Though no one denied Stevens High’s beauty when it opened its doors to students in 1905, the all-girls school’s lavish handiwork was called into question. It was the most extravagant and expensive – and therefore controversial – high school built between Philadelphia and Pittsburgh. The question, at the turn of the century, seemed to be: Do women deserve an education on-par, if not more excellent, than that of men?
Built by notable Lancaster, PA architect C. Emien Urban, and named after Congressman Thaddeus Stevens, Stevens High employed elements of Beaux Arts, French and Italian Renaissance, as well as Greek Classical. Stevens High is a true embodiment of the architectural amalgam that is Second Renaissance Revival style. The three-story, golden brick and purple brownstone building sports a slate-covered, copper-bordered mansard roof plus a terracotta cornice and ornamentation to boot.
Urban’s designs included a 600-seat auditorium with chandeliers and innovative equipment such as typewriters and wireless telegraph, which were deemed “excessive” for a girl’s education.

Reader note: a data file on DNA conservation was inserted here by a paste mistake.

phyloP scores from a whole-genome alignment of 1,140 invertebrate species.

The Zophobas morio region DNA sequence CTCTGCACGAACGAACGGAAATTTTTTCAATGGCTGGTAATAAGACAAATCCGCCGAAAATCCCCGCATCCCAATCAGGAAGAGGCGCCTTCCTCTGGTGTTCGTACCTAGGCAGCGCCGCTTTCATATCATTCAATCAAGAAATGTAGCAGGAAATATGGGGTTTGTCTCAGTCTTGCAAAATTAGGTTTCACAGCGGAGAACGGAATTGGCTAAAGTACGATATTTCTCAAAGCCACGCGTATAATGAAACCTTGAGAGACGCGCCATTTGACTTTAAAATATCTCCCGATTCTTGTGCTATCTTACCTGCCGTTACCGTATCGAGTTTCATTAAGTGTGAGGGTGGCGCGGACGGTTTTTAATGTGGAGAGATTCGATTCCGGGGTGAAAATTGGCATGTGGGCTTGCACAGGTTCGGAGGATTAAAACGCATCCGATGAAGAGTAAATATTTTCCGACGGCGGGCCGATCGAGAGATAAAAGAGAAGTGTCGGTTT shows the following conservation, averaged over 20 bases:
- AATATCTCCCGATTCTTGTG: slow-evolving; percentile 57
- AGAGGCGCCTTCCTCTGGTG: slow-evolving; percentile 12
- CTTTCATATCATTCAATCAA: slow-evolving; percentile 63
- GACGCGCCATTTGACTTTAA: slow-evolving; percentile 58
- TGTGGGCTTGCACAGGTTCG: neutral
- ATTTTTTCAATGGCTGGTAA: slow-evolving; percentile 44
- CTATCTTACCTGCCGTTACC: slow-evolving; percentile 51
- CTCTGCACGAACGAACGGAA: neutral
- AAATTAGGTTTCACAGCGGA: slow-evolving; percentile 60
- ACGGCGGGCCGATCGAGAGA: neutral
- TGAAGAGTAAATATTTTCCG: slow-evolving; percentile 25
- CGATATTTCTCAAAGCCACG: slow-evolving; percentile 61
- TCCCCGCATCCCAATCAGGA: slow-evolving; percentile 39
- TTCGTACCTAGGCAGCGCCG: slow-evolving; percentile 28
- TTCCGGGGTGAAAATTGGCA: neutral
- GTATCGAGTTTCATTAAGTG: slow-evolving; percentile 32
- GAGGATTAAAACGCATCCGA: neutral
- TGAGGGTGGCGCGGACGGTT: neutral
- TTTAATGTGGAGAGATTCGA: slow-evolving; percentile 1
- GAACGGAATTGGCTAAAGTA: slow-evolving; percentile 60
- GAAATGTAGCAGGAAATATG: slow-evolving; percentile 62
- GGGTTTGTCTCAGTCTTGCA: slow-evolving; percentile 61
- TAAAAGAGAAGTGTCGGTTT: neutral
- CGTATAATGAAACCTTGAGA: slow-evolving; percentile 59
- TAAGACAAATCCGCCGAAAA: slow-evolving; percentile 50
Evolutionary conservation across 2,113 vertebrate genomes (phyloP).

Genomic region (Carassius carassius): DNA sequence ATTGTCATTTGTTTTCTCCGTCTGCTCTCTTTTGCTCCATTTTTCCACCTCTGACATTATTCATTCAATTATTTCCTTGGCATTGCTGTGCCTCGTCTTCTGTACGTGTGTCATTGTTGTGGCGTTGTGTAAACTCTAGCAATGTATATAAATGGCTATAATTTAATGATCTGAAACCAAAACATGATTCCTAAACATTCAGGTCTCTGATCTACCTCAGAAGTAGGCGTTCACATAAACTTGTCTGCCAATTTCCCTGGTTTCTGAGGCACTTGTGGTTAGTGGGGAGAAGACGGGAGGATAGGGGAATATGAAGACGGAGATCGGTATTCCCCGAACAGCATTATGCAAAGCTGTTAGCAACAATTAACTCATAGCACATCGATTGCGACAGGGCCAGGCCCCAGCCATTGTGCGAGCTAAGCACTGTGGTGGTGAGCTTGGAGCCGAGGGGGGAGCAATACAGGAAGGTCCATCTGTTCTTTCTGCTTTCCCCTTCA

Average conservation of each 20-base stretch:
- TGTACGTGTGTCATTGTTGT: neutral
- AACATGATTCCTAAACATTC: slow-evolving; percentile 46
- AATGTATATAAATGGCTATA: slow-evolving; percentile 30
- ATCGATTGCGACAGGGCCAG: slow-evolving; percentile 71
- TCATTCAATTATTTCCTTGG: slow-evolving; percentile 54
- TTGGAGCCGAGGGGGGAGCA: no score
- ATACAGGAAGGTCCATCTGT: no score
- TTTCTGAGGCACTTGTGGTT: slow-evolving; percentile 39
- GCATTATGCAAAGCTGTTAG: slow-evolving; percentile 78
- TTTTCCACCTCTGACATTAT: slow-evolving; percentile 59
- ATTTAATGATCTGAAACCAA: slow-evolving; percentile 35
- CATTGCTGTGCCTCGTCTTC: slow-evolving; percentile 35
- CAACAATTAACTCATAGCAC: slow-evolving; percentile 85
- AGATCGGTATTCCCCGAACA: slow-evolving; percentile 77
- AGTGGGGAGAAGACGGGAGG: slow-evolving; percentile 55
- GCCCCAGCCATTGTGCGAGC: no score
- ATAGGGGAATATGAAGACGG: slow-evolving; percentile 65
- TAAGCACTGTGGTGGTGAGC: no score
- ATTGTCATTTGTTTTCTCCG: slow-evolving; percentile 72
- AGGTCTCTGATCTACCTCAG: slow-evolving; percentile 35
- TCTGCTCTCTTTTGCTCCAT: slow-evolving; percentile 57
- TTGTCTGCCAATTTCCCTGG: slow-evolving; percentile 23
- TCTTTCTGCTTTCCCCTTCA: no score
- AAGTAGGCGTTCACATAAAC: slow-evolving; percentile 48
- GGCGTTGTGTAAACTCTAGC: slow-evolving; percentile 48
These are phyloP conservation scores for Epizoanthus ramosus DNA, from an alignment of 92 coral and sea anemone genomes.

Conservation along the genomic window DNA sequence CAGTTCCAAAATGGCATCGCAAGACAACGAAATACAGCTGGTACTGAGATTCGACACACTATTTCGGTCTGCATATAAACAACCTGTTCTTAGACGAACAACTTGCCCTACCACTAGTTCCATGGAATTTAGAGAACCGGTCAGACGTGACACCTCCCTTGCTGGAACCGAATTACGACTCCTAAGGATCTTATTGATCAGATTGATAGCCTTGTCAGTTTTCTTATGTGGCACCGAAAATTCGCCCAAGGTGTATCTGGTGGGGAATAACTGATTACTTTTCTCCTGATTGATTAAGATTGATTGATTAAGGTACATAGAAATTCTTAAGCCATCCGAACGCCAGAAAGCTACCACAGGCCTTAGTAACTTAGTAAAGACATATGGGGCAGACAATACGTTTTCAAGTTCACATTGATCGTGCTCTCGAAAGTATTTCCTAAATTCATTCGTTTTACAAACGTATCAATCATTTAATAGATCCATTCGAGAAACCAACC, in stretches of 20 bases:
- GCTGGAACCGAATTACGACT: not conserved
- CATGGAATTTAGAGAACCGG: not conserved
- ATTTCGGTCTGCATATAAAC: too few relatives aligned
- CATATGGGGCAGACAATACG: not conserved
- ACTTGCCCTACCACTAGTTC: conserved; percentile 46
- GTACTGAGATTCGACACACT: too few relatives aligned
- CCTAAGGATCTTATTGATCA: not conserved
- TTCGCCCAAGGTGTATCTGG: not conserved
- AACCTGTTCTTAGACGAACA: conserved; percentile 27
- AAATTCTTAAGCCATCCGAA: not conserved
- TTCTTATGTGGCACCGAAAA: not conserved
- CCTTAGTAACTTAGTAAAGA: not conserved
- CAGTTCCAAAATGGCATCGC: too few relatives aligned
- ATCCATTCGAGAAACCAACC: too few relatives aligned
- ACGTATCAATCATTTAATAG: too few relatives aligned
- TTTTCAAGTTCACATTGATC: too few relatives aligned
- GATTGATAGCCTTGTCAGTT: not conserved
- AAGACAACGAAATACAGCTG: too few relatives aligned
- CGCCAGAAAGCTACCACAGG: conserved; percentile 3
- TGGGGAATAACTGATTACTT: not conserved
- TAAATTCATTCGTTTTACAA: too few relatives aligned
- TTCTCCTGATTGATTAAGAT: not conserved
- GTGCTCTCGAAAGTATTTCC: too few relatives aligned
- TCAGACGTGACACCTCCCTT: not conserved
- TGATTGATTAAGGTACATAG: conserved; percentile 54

Urban’s rebuttal? “Time will prove the wisdom of building well!”
Time has proved Urban wise, indeed. The luxe intentionality deemed “extravagance” enabled Stevens High to deliver a quality education to an equally deserving population that, at the time, was immensely neglected. In 1983, it was named to the National Register of Historic Places.
Stevens may not officially be part of America’s women’s suffrage movement of the early 20th-century, but the high school stands as a small but symbolic stepping stone on the long road to equality, at least for this small Pennsylvanian community. Despite no longer operating as a school, Stevens High stands proudly, not only as a monument to quality architecture but to equality in design and education, a testament to doing it right – and for the right reasons – the first time around.